^GOLDBERG-COLUMN:MCT—<Amy Coney Barrett, President Donald Trump's Supreme Court nominee, is an "originalist." Given that originalism is a term coined by lawyers, it shouldn't surprise anyone that there are many different flavors of originalism. But, as Barrett explained in her confirmation hearings, they all share the basic idea that the meaning of the Constitution can be found in the Constitution.
"So in English," she explained, "that means that I interpret the Constitution as a law, that I interpret its text as text and I understand it to have the meaning that it had at the time people ratified it. So that meaning doesn't change over time. And it's not up to me to update it or infuse my own policy views into it."
I don't understand why this should be a difficult concept to understand. And yet for some people, it remains not only incomprehensible but utterly contemptible.
850 by Jonah Goldberg. MOVED
^Leonard Pitts Jr.: Living in an era where misinformation is weaponized<
^PITTS-COLUMN-ADV18:MI—<"Jared Kushner is under federal investigation for diverting money to terrorist organizations according to a guy I met at the gas station who told me he works for the FBI" is something I would never be allowed to publish.
"Donald Trump Jr. has an escalating cocaine dependency problem according to a woman I ran into at the supermarket who told me she's his dealer" is another sentence my editor would flag.
There is, you see, this thing in the news business called judgment. You may or may not have ever heard of it, though it is supposed to be one of the foundation stones of journalism.
800 by Leonard Pitts Jr. MOVED
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^Editorial: Trump is not to be trusted on preexisting conditions<
^TRUMP-HEALTHCARE-EDITORIAL:BLO—<President Donald Trump keeps on saying he'll protect people with preexisting health conditions even if he succeeds in killing the Affordable Care Act — and, oddly enough, quite a few people appear to believe him. Yet he has no plan for an alternative to the ACA, and he hasn't said how he means to keep his promise to protect those at risk.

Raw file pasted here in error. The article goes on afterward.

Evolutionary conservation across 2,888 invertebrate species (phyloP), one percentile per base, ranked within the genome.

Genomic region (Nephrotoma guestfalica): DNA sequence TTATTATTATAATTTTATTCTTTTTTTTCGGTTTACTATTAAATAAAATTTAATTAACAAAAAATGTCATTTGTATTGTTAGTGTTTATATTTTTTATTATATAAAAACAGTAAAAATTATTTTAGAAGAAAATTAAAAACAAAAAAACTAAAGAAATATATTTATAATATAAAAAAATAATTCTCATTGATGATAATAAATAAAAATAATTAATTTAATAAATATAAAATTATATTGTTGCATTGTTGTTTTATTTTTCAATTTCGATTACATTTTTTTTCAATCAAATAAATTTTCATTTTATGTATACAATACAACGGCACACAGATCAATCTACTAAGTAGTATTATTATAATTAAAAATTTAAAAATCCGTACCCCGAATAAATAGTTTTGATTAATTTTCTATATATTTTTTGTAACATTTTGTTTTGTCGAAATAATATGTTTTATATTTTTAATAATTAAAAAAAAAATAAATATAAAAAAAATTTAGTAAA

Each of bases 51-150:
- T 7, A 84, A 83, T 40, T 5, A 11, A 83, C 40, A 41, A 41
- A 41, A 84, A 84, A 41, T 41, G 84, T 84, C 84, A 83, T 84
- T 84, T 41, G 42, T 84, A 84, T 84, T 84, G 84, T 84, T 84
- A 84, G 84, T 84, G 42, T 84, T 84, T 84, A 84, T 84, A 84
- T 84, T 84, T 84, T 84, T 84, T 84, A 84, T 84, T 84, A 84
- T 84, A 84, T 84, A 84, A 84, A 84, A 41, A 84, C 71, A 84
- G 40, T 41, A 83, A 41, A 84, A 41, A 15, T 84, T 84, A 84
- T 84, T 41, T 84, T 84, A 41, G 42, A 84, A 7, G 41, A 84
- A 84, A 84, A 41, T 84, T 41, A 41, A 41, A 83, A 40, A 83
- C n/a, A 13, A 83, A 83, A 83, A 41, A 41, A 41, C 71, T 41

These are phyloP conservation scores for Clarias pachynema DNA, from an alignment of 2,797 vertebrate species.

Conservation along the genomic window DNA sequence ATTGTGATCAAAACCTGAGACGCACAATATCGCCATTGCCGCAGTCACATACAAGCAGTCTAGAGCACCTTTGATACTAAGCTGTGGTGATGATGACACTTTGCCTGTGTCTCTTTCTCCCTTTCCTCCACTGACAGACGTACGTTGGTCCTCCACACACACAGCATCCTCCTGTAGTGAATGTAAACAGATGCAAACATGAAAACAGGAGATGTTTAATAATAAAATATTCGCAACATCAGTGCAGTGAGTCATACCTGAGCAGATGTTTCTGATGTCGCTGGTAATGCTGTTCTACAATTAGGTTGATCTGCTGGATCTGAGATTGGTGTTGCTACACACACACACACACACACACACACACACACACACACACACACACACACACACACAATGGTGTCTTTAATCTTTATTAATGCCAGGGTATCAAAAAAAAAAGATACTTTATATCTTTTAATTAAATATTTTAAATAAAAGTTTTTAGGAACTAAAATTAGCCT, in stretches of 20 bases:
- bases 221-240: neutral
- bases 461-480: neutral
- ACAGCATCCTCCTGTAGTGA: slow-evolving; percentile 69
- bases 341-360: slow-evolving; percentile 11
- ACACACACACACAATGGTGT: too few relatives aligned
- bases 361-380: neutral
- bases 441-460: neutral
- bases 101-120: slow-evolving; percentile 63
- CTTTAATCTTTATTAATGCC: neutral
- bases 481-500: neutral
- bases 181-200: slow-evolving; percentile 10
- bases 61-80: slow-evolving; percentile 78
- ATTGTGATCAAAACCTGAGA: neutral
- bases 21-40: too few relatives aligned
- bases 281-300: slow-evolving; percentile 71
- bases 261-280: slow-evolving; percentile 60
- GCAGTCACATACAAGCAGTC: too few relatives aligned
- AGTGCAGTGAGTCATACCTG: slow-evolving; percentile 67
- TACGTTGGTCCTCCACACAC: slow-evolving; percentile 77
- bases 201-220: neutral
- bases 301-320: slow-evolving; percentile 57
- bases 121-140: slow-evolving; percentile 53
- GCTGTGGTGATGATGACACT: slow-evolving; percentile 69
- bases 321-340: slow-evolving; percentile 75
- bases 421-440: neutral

Safeguarding people with preexisting conditions demands more than vague pledges. It requires laws that both regulate and support the health insurance system — just as the ACA has done for several years. It also involves an inescapable trade-off, because protecting the most vulnerable means higher costs. The president refuses to address the issue seriously. As on many other matters, he is not to be trusted.
750 by The Editors. MOVED
^Editorial: But his emails: On Twitter and Facebook's treatment of a dubious expose<
^SOCIALMEDIA-CONTENT-EDITORIAL:NY—<There are huge credibility questions swirling around a series of reports by the tabloid across town, all of which emanate from a laptop, said to be Hunter Biden's, supposedly left behind at a Delaware repair shop. On that computer, says the New York Post, is a 2015 email suggesting Joe Biden's son tried to arrange for a top executive at a Ukrainian energy firm to meet with his father.
What concerns us is the way two major conduits by which Americans get their news online, Twitter and Facebook, have all but disappeared the Post's reports as they undertake efforts to verify them.
350 by Daily News Editorial Board. MOVED
^Editorial: We need to make voting easier, not harder<